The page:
Happy Tuesday =) tuesday here means TAT day but I'm not gonna lie to you, I feel really funky junky funk today! Not sure what's going on, tried numerous ways to get out of it/shift it/ignore it completely and just enjoy myself. Nada! I'm honestly telling you this TAT interview has been the best thing I've come across to lift my junky mood a lil and get me motivated!
Serendipitous you may say.
I hope you enjoy this interview as much as I did =)
Tell us a little bit about yourself & what kind of artist you are.
I am an illustrator & art teacher in New York and mommy to two adopted dogs. I am personally interested in narrative art- telling a story through pictures and words, details, textures and mood. I lean towards dark, ambiguous images that may be interpreted in different ways. I primarily work in oil, but have had success with graphite and watercolor. Working with children for the past 20 years, I see how they intuitively intertwine words and images, which lead me to investigating transmediation. It means seamlessly moving between symbol systems, i.e. images and words. Coincidentally, that’s what you do with your beautiful journals! More recently I have been working on painting dog sculptures. I have two rescue dogs and I volunteer at a shelter, so dogs are very important to me. My new series will include dogs and Art Deco motifs. Maybe that’s the influence Downton Abbey is having on me, who knows!
What is the biggest challenge you personally face as an artist and how do you overcome it?
Producing a body of work that is cohesive and that I am proud of. Most people want to sell, as I do, but what is much more important to me is that I have produced many pieces I can stand behind. This is probably the challenge most artists have, regardless of the medium or style. I remember an art professor I had in Venice, he said, “We all have 24 hours in the day: 8 hours for work, 8 hours for sleep, you have to decide how to spend the other 8.” I think that is the point. If you live with purpose and are aware of how you spend your time, you will make time for making art. My wake up call was this spring realizing that it was many months from the last time I finished a painting. I made the decision to work every day. What does that mean? For at least one hour every day I work on my blog, paint, clean my studio, try new materials, draw in my sketchbook, etc. Something creative. In my opinion it is much more important to have small but steady incremental steps than to have fits and starts, with no direction. But that doesn’t happen unless you intentionally make a commitment to make art. Until I can make art full time I have to be careful how I make my schedule. That means I may have to say no to other things, and that’s ok. Think about it, in your final days, what will you regret: Not having spent more time on Facebook, or not having made more art? I have never regretted a minute I spent creating. It’s like anything else- you have to make the time.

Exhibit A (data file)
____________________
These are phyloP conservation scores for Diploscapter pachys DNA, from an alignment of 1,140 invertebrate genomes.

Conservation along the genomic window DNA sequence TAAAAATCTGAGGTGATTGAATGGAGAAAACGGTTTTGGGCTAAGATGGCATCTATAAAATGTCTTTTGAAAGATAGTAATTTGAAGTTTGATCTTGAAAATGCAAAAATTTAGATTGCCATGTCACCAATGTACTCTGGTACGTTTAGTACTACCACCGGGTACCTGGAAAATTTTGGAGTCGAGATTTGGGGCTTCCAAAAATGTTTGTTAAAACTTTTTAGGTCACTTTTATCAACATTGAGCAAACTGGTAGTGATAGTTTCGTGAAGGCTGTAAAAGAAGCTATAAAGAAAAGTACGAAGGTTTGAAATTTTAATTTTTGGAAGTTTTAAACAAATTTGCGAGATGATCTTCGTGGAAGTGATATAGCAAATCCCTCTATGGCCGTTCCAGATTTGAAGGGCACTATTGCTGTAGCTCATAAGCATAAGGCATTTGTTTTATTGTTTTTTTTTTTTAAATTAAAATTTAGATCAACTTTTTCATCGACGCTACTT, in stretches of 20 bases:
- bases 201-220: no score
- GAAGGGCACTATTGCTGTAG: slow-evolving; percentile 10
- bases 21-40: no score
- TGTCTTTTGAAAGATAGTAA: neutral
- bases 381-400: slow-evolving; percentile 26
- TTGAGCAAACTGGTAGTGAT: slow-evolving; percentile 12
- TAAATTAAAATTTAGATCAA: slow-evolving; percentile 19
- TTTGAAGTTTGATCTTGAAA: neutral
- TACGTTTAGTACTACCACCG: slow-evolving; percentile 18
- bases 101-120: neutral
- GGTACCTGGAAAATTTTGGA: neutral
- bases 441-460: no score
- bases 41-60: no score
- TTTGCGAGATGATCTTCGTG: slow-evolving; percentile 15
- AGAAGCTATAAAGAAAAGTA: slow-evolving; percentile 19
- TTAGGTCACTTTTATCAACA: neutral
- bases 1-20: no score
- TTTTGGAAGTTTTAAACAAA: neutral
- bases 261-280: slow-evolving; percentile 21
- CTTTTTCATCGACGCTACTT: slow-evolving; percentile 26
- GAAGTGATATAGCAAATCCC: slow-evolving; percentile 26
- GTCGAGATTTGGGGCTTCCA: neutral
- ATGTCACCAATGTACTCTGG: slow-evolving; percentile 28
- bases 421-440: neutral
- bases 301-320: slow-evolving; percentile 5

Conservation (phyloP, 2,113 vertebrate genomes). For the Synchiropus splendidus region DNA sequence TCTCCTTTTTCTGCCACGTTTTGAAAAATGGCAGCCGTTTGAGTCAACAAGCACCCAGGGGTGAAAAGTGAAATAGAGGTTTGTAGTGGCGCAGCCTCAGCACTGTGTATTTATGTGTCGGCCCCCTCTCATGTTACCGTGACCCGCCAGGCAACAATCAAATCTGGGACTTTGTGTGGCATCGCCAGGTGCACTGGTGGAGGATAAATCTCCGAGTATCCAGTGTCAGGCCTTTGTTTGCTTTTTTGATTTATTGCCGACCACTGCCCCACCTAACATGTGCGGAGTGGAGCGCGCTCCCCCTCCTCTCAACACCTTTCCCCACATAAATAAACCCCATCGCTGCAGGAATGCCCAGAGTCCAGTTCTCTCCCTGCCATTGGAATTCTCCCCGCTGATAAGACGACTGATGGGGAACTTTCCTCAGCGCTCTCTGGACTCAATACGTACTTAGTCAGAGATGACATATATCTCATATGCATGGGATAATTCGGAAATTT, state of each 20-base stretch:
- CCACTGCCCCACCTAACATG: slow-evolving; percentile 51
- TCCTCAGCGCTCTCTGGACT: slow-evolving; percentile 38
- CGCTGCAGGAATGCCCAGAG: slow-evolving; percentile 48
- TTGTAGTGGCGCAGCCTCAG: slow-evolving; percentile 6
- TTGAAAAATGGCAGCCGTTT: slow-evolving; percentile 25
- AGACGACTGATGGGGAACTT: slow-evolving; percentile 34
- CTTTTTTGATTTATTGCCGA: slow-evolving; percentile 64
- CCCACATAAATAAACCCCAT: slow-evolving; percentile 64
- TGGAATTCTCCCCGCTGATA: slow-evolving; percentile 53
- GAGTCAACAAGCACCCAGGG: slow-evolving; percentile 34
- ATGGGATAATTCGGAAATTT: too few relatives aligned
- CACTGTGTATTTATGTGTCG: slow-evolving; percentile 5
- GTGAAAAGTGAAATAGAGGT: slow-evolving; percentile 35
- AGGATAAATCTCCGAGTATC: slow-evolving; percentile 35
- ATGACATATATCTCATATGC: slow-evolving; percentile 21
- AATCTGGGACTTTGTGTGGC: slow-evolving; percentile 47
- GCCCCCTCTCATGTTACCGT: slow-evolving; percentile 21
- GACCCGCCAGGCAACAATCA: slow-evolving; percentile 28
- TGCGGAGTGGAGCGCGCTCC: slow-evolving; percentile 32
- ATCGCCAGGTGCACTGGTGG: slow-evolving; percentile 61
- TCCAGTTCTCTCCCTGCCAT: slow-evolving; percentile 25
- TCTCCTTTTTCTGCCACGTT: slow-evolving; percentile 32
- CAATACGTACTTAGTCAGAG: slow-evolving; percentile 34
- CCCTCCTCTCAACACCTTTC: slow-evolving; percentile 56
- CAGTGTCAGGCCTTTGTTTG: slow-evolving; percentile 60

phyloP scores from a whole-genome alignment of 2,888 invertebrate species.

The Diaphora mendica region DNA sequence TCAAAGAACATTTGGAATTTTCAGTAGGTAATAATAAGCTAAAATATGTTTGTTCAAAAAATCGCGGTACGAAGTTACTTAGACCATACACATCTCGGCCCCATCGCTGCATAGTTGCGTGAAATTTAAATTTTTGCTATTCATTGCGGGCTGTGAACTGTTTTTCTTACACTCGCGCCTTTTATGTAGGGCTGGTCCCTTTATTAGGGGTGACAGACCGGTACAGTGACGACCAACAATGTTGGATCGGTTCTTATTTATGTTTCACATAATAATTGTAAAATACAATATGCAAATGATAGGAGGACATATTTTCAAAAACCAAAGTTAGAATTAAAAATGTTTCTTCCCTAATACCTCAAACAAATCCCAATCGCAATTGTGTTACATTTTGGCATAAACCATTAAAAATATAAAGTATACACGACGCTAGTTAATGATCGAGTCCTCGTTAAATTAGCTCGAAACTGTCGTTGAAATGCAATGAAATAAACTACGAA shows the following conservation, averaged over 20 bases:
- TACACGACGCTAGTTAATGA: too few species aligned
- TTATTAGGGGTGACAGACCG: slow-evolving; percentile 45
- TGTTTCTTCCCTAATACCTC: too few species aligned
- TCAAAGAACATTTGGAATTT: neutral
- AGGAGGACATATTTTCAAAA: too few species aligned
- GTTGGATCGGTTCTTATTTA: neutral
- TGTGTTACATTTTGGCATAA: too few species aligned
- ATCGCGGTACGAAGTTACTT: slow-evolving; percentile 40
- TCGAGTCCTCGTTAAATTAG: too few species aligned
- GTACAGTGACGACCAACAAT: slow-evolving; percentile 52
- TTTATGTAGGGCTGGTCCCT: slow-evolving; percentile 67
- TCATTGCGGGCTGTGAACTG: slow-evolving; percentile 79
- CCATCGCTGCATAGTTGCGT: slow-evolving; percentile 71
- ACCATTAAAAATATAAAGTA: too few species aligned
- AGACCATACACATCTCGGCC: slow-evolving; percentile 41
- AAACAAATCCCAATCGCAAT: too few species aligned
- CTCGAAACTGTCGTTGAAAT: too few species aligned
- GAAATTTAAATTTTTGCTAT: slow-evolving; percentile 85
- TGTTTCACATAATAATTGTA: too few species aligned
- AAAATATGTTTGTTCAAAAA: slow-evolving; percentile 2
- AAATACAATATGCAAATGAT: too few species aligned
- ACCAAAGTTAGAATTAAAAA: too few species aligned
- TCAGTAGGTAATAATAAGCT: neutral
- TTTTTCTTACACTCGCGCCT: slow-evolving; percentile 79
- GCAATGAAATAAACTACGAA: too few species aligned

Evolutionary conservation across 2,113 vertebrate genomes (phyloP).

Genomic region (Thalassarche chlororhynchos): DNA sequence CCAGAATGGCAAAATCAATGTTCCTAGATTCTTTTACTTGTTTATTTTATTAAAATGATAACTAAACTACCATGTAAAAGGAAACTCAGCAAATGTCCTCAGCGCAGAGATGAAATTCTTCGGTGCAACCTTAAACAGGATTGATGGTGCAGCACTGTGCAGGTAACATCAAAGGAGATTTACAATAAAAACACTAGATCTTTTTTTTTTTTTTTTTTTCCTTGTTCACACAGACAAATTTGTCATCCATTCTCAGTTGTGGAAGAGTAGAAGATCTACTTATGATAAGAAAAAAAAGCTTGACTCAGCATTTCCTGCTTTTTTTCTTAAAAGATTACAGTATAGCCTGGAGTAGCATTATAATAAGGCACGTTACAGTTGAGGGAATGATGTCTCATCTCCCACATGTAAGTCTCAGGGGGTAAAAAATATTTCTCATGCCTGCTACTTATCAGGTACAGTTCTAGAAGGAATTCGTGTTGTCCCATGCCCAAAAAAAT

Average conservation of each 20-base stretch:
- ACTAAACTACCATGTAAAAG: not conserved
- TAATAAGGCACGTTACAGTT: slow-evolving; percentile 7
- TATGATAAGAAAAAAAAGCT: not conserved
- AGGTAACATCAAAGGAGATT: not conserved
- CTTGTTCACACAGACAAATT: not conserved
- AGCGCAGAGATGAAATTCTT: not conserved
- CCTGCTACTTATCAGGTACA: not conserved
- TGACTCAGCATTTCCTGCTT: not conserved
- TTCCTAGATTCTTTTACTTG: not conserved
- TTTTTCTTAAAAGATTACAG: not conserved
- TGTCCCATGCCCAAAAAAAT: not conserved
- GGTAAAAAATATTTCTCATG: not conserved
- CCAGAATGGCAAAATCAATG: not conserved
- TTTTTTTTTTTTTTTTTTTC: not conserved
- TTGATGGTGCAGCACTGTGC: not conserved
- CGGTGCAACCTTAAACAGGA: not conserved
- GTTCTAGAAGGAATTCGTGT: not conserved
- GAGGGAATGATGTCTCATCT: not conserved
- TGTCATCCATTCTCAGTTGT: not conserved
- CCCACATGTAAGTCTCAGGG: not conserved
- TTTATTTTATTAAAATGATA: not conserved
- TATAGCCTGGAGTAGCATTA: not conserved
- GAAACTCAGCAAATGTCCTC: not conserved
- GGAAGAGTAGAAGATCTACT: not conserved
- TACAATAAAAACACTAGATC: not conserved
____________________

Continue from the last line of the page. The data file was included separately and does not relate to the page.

Do you think you have achieved a uniquely recognizable style as an artist, or do you find it a struggle to find your own style?
Yes, I think this is common problem. You can see from my art that there is a range. One reason is that there are too many materials, options, new ideas, and techniques that pop up all the time. It’s the Shiny Penny Syndrome- you are focused on thing, and then get distracted by some other ‘shiny’ object. The problem? Nothing gets done. It is easy to be distracted. I don’t think you can ever be prolific at anything unless you narrow down what you are doing. That doesn’t mean to close yourself off to other artists or ideas or materials- but if you keep changing your mind as to what you want to do, you’ll never be at the highest level you can. In a nutshell, I’ve realized I need to focus on less things, but do them better than anyone else. I need to see it through. The other reason I think it is difficult to narrow down a style is as soon as something is difficult, or does not turn out the way you intended, our tendency is to shift gears, give up and go in another direction. Maybe that is the exact time we should push through and see what happens. I made an analogy to a musician friend of mine. I said, “ Do you think you have to write a lot of bad music before getting to the really good stuff?” He laughed and said, “Yeah I do, tons, but you just have to get through it.” Bottom line, art is a work of love, but work none-the-less. So I have to tell myself what I tell my students, “Less talking, more working.”
What inhibits you most from being the artist you want to be?
I call it ‘negative speak”, you know, the voice in your head that needs to get a life. I have an artist friend of mine who went back to art school at the age of 42, after working in banking (ugh!). She is a little insecure about her ability. I said to her, “Look, when you see an amazing piece of art, remember that the artist was once a beginner and it took years to get to that point- you didn’t see the 500 bad versions he made.” I think about that when the voice calls. I have a quote posted in my studio, “What one man can do, another can do.” Immerse yourself with positive, creative people. That’s why I like Tim Gunn so much. All of us can learn from him- don’t be intimidated by others, be inspired!
Tell us where can we find out more about you & your art?
Thank you so much Denise, as I said at the beginning you really motivated me with your interview. I'm so glad that I now of one more encouraging art teacher on this planet (I was not blessed with one myself), you've inspired me enough to put in a lil time arting this eve (when I might have just buried myself in chocolate instead) so I'm off like speedy-gonzales, thank you xx
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